Memorandum by the Deputy Director of the
Office of International Materials Policy (Evans) to the Deputy
Assistant Secretary of State for Economic Affairs (Linder)1
- Future MSA Financing of Crude Oil
Mr. W. John Kenney, Deputy Director of MSA, has advised the Department that MSA intends to take action this week with respect to future financing of crude oil shipments to participating countries. MSA is considering the following two possible courses of action:
- Notify the oil companies involved that shipments of Middle East crude oil priced in excess of a specified price per barrel (maximum price to be specified by MSA, probably $1.43 per barrel f.o.b. Persian Gulf ports) are not eligible for MSA financing.
- Remove crude oil from the list of commodities eligible for MSA financing.
The need for MSA action along the lines indicated is the result of the Middle East crude oil price controversy between MSA and the American oil companies which export Middle East crude oil to participating countries at $1.75 per barrel f.o.b. Persian Gulf ports and at the same time export the same crude to Western Hemisphere customers at $1.43 per barrel. MSA contends that the price charged on shipments to the Western Hemisphere is the maximum price eligible for MSA financing of Middle East crude oil under MSA Regulation 1. A claim for reimbursement of the overcharge on past shipments has been turned over to the Department of Justice. MSA is now concerned with the course of action to be followed in the future in respect to the price of Middle East crude.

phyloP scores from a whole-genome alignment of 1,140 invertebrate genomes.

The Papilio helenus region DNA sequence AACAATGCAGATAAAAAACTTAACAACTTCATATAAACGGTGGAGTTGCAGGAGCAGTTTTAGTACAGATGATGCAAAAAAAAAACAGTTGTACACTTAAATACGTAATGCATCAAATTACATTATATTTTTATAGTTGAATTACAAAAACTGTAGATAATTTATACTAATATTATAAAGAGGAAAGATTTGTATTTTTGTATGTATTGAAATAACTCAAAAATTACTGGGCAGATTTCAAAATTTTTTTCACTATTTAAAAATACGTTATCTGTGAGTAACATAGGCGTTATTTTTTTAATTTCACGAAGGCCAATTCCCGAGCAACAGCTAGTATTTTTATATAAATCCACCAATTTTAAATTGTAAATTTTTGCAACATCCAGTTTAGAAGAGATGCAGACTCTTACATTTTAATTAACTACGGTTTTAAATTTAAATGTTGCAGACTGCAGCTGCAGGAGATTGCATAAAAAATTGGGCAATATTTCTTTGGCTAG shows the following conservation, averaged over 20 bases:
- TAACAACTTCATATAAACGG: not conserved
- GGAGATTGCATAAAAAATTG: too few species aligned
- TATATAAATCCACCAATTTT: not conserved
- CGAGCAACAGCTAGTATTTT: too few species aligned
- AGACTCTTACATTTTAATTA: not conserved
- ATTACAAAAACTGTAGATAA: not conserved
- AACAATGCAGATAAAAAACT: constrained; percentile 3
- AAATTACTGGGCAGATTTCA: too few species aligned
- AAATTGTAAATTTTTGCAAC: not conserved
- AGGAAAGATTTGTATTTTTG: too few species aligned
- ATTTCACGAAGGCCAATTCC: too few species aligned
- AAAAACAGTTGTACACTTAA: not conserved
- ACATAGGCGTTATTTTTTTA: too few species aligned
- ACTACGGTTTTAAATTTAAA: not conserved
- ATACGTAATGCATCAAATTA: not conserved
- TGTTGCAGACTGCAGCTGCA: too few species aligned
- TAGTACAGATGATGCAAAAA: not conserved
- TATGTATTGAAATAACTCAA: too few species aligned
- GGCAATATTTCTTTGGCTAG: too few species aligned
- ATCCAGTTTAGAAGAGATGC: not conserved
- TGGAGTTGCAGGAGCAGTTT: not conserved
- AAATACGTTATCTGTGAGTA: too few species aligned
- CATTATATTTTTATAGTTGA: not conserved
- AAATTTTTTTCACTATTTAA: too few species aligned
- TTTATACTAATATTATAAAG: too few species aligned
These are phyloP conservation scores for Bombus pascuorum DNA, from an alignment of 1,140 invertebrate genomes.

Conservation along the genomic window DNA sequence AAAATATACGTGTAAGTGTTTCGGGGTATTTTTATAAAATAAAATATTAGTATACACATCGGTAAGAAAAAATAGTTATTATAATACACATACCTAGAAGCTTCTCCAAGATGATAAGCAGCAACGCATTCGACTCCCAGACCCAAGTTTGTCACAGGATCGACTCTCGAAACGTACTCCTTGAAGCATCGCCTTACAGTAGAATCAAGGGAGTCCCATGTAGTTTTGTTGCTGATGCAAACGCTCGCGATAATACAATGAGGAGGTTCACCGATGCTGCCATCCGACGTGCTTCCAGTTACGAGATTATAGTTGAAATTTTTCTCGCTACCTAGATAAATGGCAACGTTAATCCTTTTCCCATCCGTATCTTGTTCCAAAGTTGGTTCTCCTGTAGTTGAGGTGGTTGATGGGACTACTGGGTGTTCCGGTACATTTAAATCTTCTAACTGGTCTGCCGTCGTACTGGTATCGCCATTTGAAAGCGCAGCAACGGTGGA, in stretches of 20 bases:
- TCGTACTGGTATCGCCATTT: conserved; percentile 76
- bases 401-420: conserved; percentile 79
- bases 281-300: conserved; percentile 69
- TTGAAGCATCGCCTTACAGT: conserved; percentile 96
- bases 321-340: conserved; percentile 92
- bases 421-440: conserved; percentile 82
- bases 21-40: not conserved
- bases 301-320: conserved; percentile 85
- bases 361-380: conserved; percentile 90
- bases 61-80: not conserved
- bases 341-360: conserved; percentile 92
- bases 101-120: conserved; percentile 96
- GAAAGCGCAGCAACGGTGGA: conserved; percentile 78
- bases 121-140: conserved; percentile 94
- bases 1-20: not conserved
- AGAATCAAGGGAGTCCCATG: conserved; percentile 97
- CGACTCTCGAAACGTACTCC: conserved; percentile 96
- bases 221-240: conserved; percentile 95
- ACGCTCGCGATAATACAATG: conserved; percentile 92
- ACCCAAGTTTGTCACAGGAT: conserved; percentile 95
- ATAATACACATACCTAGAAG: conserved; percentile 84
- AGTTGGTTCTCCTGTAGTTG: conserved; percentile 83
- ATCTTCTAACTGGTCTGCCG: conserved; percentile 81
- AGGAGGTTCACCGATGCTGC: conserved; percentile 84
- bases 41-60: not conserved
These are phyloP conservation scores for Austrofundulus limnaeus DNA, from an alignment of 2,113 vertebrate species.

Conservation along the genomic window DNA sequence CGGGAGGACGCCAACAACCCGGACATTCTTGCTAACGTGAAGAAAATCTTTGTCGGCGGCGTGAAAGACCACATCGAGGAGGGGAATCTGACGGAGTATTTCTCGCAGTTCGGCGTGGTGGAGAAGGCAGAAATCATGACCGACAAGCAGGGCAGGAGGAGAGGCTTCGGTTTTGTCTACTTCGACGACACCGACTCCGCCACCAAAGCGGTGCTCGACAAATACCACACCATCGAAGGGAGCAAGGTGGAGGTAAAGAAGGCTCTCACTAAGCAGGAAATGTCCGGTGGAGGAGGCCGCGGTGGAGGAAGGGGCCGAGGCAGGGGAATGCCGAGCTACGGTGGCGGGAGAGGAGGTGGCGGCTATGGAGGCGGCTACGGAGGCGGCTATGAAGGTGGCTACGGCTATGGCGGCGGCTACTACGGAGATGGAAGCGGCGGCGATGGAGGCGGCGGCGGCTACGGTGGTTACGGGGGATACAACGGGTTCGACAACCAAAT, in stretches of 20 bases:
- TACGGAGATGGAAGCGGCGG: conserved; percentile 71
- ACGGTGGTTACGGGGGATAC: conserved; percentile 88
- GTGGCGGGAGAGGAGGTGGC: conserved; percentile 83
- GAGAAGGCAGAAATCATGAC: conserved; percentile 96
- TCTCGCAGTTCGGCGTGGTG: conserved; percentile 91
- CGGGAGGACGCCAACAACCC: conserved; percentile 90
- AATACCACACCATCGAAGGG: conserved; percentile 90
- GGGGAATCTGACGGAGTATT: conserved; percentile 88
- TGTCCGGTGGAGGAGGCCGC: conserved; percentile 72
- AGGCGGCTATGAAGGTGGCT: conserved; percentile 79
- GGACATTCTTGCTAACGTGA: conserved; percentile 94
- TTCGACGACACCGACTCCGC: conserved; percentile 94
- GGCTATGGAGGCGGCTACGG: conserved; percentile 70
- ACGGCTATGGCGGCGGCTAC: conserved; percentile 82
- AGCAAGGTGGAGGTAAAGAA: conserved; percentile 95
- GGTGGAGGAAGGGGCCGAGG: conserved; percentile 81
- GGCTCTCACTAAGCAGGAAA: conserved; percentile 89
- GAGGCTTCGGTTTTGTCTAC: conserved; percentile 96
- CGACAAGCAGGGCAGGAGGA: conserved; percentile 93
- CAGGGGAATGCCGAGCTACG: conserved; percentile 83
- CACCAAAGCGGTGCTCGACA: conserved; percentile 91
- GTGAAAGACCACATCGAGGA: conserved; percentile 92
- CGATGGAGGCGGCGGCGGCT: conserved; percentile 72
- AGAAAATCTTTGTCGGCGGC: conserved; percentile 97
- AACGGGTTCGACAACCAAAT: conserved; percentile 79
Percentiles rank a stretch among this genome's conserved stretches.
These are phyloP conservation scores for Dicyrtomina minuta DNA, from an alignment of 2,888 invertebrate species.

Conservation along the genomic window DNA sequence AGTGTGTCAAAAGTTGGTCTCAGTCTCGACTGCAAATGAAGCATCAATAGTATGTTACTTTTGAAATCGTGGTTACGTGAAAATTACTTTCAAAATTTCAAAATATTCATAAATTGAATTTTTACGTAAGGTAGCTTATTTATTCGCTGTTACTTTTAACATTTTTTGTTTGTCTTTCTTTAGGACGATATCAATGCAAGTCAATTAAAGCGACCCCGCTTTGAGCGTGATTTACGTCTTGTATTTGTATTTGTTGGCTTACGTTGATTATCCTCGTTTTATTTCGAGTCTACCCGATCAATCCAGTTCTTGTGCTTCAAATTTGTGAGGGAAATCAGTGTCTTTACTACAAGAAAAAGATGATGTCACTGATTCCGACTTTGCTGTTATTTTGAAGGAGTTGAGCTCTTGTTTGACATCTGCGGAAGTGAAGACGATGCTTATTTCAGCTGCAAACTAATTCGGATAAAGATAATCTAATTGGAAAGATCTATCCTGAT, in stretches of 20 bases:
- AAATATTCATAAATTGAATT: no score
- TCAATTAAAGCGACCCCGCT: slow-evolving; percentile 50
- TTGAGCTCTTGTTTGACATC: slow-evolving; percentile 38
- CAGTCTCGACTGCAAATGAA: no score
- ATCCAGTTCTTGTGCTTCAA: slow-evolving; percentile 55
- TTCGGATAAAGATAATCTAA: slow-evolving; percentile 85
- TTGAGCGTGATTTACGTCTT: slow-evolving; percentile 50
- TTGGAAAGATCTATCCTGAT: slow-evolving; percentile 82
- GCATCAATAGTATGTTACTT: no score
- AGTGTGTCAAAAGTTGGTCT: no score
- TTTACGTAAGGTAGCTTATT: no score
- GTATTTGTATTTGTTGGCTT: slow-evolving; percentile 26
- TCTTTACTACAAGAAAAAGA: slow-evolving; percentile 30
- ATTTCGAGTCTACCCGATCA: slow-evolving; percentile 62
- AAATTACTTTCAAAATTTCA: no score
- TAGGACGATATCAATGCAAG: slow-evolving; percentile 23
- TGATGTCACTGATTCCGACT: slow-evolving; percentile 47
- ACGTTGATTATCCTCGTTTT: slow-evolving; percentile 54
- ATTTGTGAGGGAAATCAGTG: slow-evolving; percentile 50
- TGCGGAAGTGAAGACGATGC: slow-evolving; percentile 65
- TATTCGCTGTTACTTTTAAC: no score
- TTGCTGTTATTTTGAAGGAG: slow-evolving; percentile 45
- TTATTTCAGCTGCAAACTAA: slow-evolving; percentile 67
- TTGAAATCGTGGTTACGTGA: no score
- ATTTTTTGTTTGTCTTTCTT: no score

The possible courses of action indicated have been discussed with BNA, WE, CA and OFD who all agree that this is a decision for MSA to make after they have carefully considered the impact of their action on the participating countries.
There is a strong tendency, however, to favor the first course of action for the following reasons:
- The participating countries rely on Western Hemisphere sources for special types of crude which should continue to be financed by MSA;
- A reduction in Middle East crude prices is more likely to be achieved if MSA financing continues to be available in the event [Page 601] the companies, or any one of the companies, elect to ship at a price eligible for MSA financing. If MSA financing is not available, as would be the case under the second course of action, the burden of obtaining a price reduction would be entirely on the participating countries; and
- Removal of crude oil from the list of commodities eligible for MSA financing would immediately raise questions as to the logic of continuing to finance refined petroleum products. The first course of action would avoid raising this issue unnecessarily.
The only real argument in favor of the second course of action is that the participating countries will eventually have to face up to the problem of providing the dollars necessary to meet their dollar crude oil requirements, so there is no real reason for delaying that eventuality.
We have also considered the possibility that a refusal on the part of the oil companies to sell Middle East oil to the participating countries at a price acceptable to MSA might have the result of diverting purchases to the Western Hemisphere at a higher price and thus result in an unnecessary drain on MSA resources. MSA, however, has assured us that this cannot happen and that they would not finance increased purchases in the Western Hemisphere which might result from any action taken by MSA.
On the basis of these views, it is recommended that the Department advise MSA that the course of action to be followed is a decision for MSA to make, but of the two courses of action being considered the Department would prefer the first.
As long as Mr. Kenney requested the Department’s views by telephone, it seems to me that an expression of our views to MSA by telephone would be appropriate. Do you want to call Mr. Kenney, or shall I?
- This memorandum was drafted by McMaster.↩